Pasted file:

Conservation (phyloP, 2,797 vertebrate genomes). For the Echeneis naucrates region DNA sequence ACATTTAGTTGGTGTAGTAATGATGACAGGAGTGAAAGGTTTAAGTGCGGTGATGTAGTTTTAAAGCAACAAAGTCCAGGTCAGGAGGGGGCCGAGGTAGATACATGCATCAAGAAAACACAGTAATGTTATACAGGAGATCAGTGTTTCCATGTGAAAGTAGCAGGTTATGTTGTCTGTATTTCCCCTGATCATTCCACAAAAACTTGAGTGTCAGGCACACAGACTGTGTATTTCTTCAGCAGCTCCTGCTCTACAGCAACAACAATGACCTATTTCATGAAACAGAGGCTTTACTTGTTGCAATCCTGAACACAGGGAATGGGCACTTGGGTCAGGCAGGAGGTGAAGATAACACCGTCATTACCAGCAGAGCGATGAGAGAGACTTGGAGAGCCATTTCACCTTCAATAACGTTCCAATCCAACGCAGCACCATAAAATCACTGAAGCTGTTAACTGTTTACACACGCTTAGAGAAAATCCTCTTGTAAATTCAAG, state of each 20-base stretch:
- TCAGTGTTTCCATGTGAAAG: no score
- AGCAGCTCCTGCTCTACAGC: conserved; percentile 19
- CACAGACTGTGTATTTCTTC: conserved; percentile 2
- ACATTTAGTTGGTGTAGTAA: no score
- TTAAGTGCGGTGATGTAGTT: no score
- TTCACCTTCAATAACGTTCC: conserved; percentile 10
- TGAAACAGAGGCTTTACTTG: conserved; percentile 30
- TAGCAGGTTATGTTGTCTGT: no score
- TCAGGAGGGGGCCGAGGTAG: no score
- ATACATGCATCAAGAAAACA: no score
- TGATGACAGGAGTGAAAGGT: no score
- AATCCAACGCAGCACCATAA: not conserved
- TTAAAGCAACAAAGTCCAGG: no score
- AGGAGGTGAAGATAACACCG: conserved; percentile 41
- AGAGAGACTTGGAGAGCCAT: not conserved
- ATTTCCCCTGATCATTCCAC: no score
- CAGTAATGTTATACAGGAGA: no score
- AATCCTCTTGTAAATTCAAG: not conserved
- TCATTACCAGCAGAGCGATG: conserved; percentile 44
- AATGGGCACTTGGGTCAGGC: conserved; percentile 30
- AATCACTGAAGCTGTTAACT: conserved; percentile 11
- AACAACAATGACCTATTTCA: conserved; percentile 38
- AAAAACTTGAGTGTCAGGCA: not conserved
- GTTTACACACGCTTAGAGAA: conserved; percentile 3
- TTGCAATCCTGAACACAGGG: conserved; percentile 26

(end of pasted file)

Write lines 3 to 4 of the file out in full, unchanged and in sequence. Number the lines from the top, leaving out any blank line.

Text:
- AGCAGCTCCTGCTCTACAGC: conserved; percentile 19
- CACAGACTGTGTATTTCTTC: conserved; percentile 2